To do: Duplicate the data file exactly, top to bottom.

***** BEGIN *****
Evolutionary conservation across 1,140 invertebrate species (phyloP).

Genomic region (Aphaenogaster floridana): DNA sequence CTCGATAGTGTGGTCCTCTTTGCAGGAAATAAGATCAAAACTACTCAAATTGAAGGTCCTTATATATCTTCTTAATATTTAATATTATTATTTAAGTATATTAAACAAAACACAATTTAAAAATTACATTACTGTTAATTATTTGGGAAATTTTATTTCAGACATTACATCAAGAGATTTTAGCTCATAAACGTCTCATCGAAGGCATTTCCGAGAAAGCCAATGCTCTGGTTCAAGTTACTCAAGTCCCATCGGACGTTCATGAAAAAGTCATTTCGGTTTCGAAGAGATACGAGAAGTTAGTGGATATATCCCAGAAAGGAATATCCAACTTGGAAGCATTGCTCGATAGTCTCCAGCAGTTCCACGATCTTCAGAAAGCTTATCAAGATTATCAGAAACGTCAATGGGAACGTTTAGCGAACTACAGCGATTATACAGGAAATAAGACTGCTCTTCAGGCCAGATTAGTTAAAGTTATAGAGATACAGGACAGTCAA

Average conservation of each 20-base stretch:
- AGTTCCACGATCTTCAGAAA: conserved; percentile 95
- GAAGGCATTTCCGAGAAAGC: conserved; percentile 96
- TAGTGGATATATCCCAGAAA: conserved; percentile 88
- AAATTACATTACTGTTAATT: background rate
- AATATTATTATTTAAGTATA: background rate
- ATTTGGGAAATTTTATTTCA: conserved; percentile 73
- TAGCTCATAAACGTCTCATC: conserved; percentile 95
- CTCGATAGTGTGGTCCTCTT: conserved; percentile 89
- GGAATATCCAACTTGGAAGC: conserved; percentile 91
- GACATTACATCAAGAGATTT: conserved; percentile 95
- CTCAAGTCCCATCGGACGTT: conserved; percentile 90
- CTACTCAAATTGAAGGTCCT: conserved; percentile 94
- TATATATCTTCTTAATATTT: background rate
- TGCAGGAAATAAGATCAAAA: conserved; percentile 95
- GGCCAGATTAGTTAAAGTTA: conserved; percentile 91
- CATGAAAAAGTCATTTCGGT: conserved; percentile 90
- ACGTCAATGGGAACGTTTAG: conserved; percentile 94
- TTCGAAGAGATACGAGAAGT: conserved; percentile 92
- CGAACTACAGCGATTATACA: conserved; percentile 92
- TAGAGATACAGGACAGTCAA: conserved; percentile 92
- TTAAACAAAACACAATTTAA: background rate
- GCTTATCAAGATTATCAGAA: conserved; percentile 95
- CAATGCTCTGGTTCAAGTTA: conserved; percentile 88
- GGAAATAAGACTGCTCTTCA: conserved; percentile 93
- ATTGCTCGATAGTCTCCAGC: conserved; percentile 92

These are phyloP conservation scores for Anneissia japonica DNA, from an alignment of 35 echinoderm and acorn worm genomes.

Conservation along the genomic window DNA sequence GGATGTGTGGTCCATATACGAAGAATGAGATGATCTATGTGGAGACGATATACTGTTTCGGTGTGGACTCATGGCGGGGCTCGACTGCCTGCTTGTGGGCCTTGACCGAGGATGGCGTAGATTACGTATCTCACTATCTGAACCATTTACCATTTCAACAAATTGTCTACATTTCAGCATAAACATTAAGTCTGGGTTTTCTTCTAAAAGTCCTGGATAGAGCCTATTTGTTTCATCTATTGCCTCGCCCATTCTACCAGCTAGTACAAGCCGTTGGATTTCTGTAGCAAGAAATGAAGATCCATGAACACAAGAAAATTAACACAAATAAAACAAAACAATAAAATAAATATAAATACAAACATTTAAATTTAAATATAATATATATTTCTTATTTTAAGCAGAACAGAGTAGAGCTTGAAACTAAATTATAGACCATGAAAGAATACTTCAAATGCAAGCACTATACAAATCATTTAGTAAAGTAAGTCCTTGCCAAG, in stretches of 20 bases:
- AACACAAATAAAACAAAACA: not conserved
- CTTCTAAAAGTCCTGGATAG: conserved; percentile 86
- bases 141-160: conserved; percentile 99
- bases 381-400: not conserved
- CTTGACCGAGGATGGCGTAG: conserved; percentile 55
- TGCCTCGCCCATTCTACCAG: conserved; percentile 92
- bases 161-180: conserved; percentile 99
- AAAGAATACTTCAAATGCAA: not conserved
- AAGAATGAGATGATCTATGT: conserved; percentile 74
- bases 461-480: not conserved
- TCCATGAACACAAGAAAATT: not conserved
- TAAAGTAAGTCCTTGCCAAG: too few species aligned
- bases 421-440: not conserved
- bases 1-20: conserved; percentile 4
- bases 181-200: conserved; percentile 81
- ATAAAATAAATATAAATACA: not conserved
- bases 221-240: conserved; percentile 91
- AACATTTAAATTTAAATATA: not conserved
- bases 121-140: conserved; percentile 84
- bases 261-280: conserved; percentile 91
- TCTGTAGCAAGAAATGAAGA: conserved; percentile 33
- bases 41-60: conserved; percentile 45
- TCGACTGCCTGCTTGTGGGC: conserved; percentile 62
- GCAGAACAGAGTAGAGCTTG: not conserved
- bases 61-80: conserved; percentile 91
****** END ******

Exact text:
Evolutionary conservation across 1,140 invertebrate species (phyloP).

Genomic region (Aphaenogaster floridana): DNA sequence CTCGATAGTGTGGTCCTCTTTGCAGGAAATAAGATCAAAACTACTCAAATTGAAGGTCCTTATATATCTTCTTAATATTTAATATTATTATTTAAGTATATTAAACAAAACACAATTTAAAAATTACATTACTGTTAATTATTTGGGAAATTTTATTTCAGACATTACATCAAGAGATTTTAGCTCATAAACGTCTCATCGAAGGCATTTCCGAGAAAGCCAATGCTCTGGTTCAAGTTACTCAAGTCCCATCGGACGTTCATGAAAAAGTCATTTCGGTTTCGAAGAGATACGAGAAGTTAGTGGATATATCCCAGAAAGGAATATCCAACTTGGAAGCATTGCTCGATAGTCTCCAGCAGTTCCACGATCTTCAGAAAGCTTATCAAGATTATCAGAAACGTCAATGGGAACGTTTAGCGAACTACAGCGATTATACAGGAAATAAGACTGCTCTTCAGGCCAGATTAGTTAAAGTTATAGAGATACAGGACAGTCAA

Average conservation of each 20-base stretch:
- AGTTCCACGATCTTCAGAAA: conserved; percentile 95
- GAAGGCATTTCCGAGAAAGC: conserved; percentile 96
- TAGTGGATATATCCCAGAAA: conserved; percentile 88
- AAATTACATTACTGTTAATT: background rate
- AATATTATTATTTAAGTATA: background rate
- ATTTGGGAAATTTTATTTCA: conserved; percentile 73
- TAGCTCATAAACGTCTCATC: conserved; percentile 95
- CTCGATAGTGTGGTCCTCTT: conserved; percentile 89
- GGAATATCCAACTTGGAAGC: conserved; percentile 91
- GACATTACATCAAGAGATTT: conserved; percentile 95
- CTCAAGTCCCATCGGACGTT: conserved; percentile 90
- CTACTCAAATTGAAGGTCCT: conserved; percentile 94
- TATATATCTTCTTAATATTT: background rate
- TGCAGGAAATAAGATCAAAA: conserved; percentile 95
- GGCCAGATTAGTTAAAGTTA: conserved; percentile 91
- CATGAAAAAGTCATTTCGGT: conserved; percentile 90
- ACGTCAATGGGAACGTTTAG: conserved; percentile 94
- TTCGAAGAGATACGAGAAGT: conserved; percentile 92
- CGAACTACAGCGATTATACA: conserved; percentile 92
- TAGAGATACAGGACAGTCAA: conserved; percentile 92
- TTAAACAAAACACAATTTAA: background rate
- GCTTATCAAGATTATCAGAA: conserved; percentile 95
- CAATGCTCTGGTTCAAGTTA: conserved; percentile 88
- GGAAATAAGACTGCTCTTCA: conserved; percentile 93
- ATTGCTCGATAGTCTCCAGC: conserved; percentile 92

These are phyloP conservation scores for Anneissia japonica DNA, from an alignment of 35 echinoderm and acorn worm genomes.

Conservation along the genomic window DNA sequence GGATGTGTGGTCCATATACGAAGAATGAGATGATCTATGTGGAGACGATATACTGTTTCGGTGTGGACTCATGGCGGGGCTCGACTGCCTGCTTGTGGGCCTTGACCGAGGATGGCGTAGATTACGTATCTCACTATCTGAACCATTTACCATTTCAACAAATTGTCTACATTTCAGCATAAACATTAAGTCTGGGTTTTCTTCTAAAAGTCCTGGATAGAGCCTATTTGTTTCATCTATTGCCTCGCCCATTCTACCAGCTAGTACAAGCCGTTGGATTTCTGTAGCAAGAAATGAAGATCCATGAACACAAGAAAATTAACACAAATAAAACAAAACAATAAAATAAATATAAATACAAACATTTAAATTTAAATATAATATATATTTCTTATTTTAAGCAGAACAGAGTAGAGCTTGAAACTAAATTATAGACCATGAAAGAATACTTCAAATGCAAGCACTATACAAATCATTTAGTAAAGTAAGTCCTTGCCAAG, in stretches of 20 bases:
- AACACAAATAAAACAAAACA: not conserved
- CTTCTAAAAGTCCTGGATAG: conserved; percentile 86
- bases 141-160: conserved; percentile 99
- bases 381-400: not conserved
- CTTGACCGAGGATGGCGTAG: conserved; percentile 55
- TGCCTCGCCCATTCTACCAG: conserved; percentile 92
- bases 161-180: conserved; percentile 99
- AAAGAATACTTCAAATGCAA: not conserved
- AAGAATGAGATGATCTATGT: conserved; percentile 74
- bases 461-480: not conserved
- TCCATGAACACAAGAAAATT: not conserved
- TAAAGTAAGTCCTTGCCAAG: too few species aligned
- bases 421-440: not conserved
- bases 1-20: conserved; percentile 4
- bases 181-200: conserved; percentile 81
- ATAAAATAAATATAAATACA: not conserved
- bases 221-240: conserved; percentile 91
- AACATTTAAATTTAAATATA: not conserved
- bases 121-140: conserved; percentile 84
- bases 261-280: conserved; percentile 91
- TCTGTAGCAAGAAATGAAGA: conserved; percentile 33
- bases 41-60: conserved; percentile 45
- TCGACTGCCTGCTTGTGGGC: conserved; percentile 62
- GCAGAACAGAGTAGAGCTTG: not conserved
- bases 61-80: conserved; percentile 91